How to set up a professional work breakdown structure for successful projects
Project management is a tool to facilitate the process of getting from where you are now to where you want to be in the future. It is about defining objectives, ideas, and plans to get there. Most projects employ some form of work breakdown structure for planning purposes, which is essentially what project managers use to breakdown assigned tasks and create milestones. Work breakdown structures were created for the purpose of clarifying, organizing, and defining work. The concepts and models of WBS are used to divide a project into smaller activities that are easier to understand, control, and monitor. Work breakdown structure (WBS) is a deliverable-oriented hierarchical decomposition of the total scope of work required to achieve an objective, such as a project, business case, or change management initiative. It can be thought of as a tree: projects are at the top, and sub-projects are further broken down into tasks, subtasks, and so on.
Here in this article, I am going to discuss with you the work breakdown structure. How can we set up a professional work breakdown structure in successful projects? How can requirement engineering pave the way to making a good work breakdown structure for any project? So, let’s get started.
The importance of a work breakdown structure in successful project management
The work breakdown structure is an essential part of every project management methodology. It helps you understand the scope and complexity of your project and can be used to track progress, estimate costs, and schedule work.
A WBS describes each element of work required to complete the project. From a high-level view, it shows what’s involved in achieving your overall objectives. From a detailed perspective, it shows how each activity contributes to overall success.
How to set up a professional work breakdown structure
A well-structured work breakdown structure can help you visualize the scope of work, identify dependencies between tasks, estimate resources needed to complete the project, track progress throughout the project lifecycle, provide visibility into cost variances, and highlight areas where more time or money may be required to complete. A work breakdown structure is often created for both large projects with multiple teams working on different aspects of the project and small projects with only one team working on one aspect of the project. While managing large projects, project managers often use requirement engineering to create a professional work breakdown structure. Requirement engineering explains the stakeholder’s needs and desires associated with the project. On the basis of requirement engineering, a better version of the work breakdown structure can be made.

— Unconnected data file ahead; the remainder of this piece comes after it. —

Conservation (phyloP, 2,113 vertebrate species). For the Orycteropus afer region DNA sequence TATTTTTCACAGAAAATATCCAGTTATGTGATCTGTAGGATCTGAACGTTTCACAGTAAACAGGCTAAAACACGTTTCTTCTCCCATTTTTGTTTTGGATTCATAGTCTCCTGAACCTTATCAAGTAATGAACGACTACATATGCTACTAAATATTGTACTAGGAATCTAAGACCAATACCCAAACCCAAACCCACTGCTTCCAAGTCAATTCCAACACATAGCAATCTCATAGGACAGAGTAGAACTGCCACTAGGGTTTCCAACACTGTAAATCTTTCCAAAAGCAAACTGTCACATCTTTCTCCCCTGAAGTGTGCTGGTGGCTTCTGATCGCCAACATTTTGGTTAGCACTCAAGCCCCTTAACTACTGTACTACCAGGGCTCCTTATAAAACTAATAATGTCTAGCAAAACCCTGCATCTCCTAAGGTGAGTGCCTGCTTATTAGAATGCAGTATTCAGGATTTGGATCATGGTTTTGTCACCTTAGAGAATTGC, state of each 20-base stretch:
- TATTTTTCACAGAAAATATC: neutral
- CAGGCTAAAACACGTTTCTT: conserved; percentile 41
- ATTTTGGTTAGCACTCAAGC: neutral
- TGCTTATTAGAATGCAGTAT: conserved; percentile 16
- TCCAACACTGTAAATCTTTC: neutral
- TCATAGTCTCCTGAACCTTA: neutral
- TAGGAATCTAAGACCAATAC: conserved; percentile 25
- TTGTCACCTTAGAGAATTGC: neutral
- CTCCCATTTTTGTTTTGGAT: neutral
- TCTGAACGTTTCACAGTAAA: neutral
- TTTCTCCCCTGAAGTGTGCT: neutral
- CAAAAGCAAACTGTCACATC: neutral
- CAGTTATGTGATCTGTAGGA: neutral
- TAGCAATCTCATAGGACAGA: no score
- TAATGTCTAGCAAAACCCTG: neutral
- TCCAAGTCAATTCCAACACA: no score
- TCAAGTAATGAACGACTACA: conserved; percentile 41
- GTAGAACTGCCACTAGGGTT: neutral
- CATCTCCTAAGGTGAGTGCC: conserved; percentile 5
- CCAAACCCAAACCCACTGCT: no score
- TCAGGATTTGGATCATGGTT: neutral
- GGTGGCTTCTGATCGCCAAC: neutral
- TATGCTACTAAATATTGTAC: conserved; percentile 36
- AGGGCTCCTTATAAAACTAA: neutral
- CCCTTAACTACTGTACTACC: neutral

Here are the main points to making a professional work breakdown structure for successful projects.
- Start with the end in mind. What is the purpose of your project? What do you want to achieve? How will it benefit those involved?
- Determine the project’s stakeholders’ needs and desires and document them using requirement engineering.
- Identify all project-related elements, both internal and external, that must be addressed in order to meet the objectives. These elements are called “deliverables.” Your deliverables can be tangible or intangible items such as equipment needed, required training, etc.
- Assign a number or letter to each deliverable based on its importance so that they can be tracked as they progress through the process.
- Divide each deliverable into smaller parts until no more detail is required for planning purposes, usually three levels deep.
- Create a work breakdown structure diagram by creating a table with columns representing each deliverable category. Then assign numbers or letters to each item in this category according to its importance so that it’s easier to track its progress through the process.
Creating a work breakdown structure can be the difference between failure and success on your next project. By spending a little bit of time creating this document, you can avoid many of the problems that other projects encounter. A work breakdown structure can be very useful, especially for high-level overviews of larger projects. With this in mind, it’s not a perfect tool for every project. Creating one does require more work initially than other methods, but the benefits are worth it. If your project requires a high-level breakdown and you’re happy to spend a bit of time on setup, then a WBS is worth it.